Office of the Ombudsman

Confidential - Neutral - Independent - Informal

Telling our stories differently: Using self-distancing to mediate our reactions

Humans are wired to tell stories.  It’s how we learn and problem-solve.  How we adapt, how we reinforce social rules, and how we create community.  And also how we get things wrong.  This is particularly true when it comes to our conflict stories. 

Imagine this scenario: You and a colleague have a disagreement about how a task should be completed. Both of you walk away feeling hurt and unsettled.  Both of you begin to replay the disagreement as a way to understand what happened.  This is where things can begin to go awry.  Our story-telling nature can interfere with our desire to mediate conflict.

For most people, the instinct is to replay this disagreement from their own perspective.  Their own perspective usually includes casting themselves as the "hero," overcoming an obstacle.  That, by storytelling necessity, casts the other as the "villain."  Now, there are two very divergent stories, both of which are powerful and can easily become entrenched.  What to do?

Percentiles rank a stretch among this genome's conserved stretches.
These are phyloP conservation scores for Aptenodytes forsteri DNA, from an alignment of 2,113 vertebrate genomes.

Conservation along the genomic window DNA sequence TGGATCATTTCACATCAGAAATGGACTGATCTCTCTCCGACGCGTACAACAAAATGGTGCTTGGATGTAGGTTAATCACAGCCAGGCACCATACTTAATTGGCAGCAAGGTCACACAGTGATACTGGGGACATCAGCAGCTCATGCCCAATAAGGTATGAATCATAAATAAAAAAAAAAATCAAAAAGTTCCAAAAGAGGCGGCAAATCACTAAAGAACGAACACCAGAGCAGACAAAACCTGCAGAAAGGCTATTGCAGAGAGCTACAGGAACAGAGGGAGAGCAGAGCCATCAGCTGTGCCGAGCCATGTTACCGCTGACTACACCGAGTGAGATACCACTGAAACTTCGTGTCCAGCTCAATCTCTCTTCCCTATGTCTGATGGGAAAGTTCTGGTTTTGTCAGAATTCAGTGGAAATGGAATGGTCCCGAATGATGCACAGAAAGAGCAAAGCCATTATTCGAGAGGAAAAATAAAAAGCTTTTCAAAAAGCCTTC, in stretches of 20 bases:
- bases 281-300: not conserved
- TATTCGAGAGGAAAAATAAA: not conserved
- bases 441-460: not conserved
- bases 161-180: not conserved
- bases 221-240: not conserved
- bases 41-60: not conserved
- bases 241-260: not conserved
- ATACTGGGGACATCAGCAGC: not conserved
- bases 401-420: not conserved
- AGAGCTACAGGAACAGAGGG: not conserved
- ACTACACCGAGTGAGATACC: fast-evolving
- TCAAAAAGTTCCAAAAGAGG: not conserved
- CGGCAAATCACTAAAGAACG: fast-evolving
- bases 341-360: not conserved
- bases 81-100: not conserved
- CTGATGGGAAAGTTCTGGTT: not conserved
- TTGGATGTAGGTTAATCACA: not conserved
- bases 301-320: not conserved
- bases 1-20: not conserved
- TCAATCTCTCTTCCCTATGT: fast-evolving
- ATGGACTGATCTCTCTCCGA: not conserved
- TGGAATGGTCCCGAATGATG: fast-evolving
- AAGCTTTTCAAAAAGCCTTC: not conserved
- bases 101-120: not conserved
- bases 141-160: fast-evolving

One option is to use our storytelling nature in a different way.  In a paper from 2010, researchers found that using self-distancing techniques can reduce emotional reactivity and allow us to engage in problem-solving behavior rather than avoidance. 

One way to use self-distancing works like this: think of a negative interaction you’ve had with someone.  Consider how you tell that story from your perspective. 

Now, tell the story as if you were a video-camera in the corner of the room, simply recording what happened, or a fly on the wall, observing what happened.  What changes in the story?  What changes for you as you tell the story? Is it easier to think from a problem-solving perspective now?  Are you better able to consider what was happening for the other person?

Most importantly, armed with a different story, what do you do next?

Self-distancing takes practice. Done well, and done with action, it can allow us to harness the power of storytelling in ways that help us disrupt and disarm conflict.